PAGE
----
Open carry activist Jeffry Smith spotted toting guns around University of Cincinnati campus

Some students object, say guns raise fears
Posted at 8:33 AM, Jan 26, 2017

CINCINNATI -- Some University of Cincinnati students say they don't like having an activist carrying guns in the open on campus – even though it's perfectly legal.

"I don't feel safe as a student seeing that on campus," Grace Cunningham, a third-year student, told WCPO on Thursday.

"My concern is that he's trying to intimidate student protesters," said Cole Weirich, in his first year.

"It's a little jarring to see somebody with any type of weapon," said Nicole Price, in her fifth year.

"There's something inherently dangerous when you see a gun," said McKenna Corey, a third-year student. "I understand he's raising awareness of his Second Amendment rights, but we also have a right to our education and to feel safe getting our education."

A walking, "interactive billboard" is what Jeffry Smith says he hopes to be for open carry rights on the UC campus.

Smith has been spotted around campus this week toting two sidearms, a larger rifle and ammunition at times. Three UC employees (who wished to remain anonymous) contacted WCPO to say Smith's presence made them feel uncomfortable.

According to Smith's Facebook page, he spent about 10 hours Wednesday advocating for open carry. He spent part of that time outside Tangeman University Center with members of the campus group "Young Americans for Liberty," gathering signatures on a petition to more formally involve students in campus carry rights decisions. His Facebook posts also said he attended a Student Senate meeting from 6 to 9 p.m.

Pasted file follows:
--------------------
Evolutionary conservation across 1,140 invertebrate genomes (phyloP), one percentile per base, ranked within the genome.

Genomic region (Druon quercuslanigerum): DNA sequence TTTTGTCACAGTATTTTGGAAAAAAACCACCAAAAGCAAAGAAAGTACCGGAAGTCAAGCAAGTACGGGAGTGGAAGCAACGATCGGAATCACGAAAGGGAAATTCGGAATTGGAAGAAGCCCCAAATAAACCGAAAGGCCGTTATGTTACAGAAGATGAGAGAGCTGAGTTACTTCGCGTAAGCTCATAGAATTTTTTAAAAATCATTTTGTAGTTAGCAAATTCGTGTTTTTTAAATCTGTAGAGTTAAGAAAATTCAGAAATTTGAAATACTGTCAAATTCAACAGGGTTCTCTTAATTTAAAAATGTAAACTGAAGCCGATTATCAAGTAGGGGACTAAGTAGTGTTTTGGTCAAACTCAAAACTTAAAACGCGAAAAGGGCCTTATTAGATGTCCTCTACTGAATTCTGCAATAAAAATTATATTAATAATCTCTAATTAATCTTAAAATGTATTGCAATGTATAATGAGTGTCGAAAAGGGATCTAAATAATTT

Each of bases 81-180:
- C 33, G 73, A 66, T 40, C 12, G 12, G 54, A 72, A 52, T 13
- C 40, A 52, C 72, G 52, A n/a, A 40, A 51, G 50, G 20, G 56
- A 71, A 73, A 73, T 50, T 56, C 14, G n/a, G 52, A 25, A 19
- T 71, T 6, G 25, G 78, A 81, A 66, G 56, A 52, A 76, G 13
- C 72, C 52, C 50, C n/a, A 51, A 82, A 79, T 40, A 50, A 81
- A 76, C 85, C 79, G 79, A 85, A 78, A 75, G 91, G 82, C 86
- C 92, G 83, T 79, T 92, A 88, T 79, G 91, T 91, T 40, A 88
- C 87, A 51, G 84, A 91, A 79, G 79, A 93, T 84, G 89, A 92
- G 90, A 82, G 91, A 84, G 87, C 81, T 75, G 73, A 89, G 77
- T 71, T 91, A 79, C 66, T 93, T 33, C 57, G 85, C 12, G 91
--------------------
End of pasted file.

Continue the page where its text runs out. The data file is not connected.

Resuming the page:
UC spokesperson Michelle Ralston said Smith is not breaking any laws. That's because Ohio's gun laws got revised in December 2016 when Gov. John Kasich signed a bill allowing concealed carry in daycare centers and on college campuses, though not inside campus buildings

The law goes into effect in March, meaning that Ohio's college campuses will no longer be automatically off limits to concealed weapons, but that trustees at each institution may choose to allow them.

UC Director of Public Safety James Whalen promised to monitor Smith's presence on campus and reassured the university community's safety in a statement Wednesday:

"I want to share with you that individuals have been seen on UC’s Uptown campus exercising their constitutional right to openly carry a firearm (bear arms). In the state of Ohio, open carry of a firearm is legally permitted in public spaces, pursuant to the United States and Ohio Constitutions. Ohio courts have consistently ruled that state universities are public spaces; however, open carry is not permitted inside university buildings including classrooms. As you walk outside between buildings on the Uptown campus you may see these individuals. Please be assured that UC Police have been, and will continue to, be in close proximity to monitor the individuals, answer questions and ensure a safe environment for students, faculty and staff and visitors.

I would like to assure you that the safety of our students, faculty, staff and visitors is our highest priority and we will continue to monitor this activity."

Smith is the same activist who attempted to organize an open carry demonstration during the 2016 Cincinnati Pride Parade, days after the massacre of 49 people at a gay nightclub in Orlando. Smith has been involved in similar demonstrations at the St. Louis Zoo and previously on the UC campus.

We didn't see Smith on campus Thursday. We reached out to him for comment, but he told us he didn't want to go on air.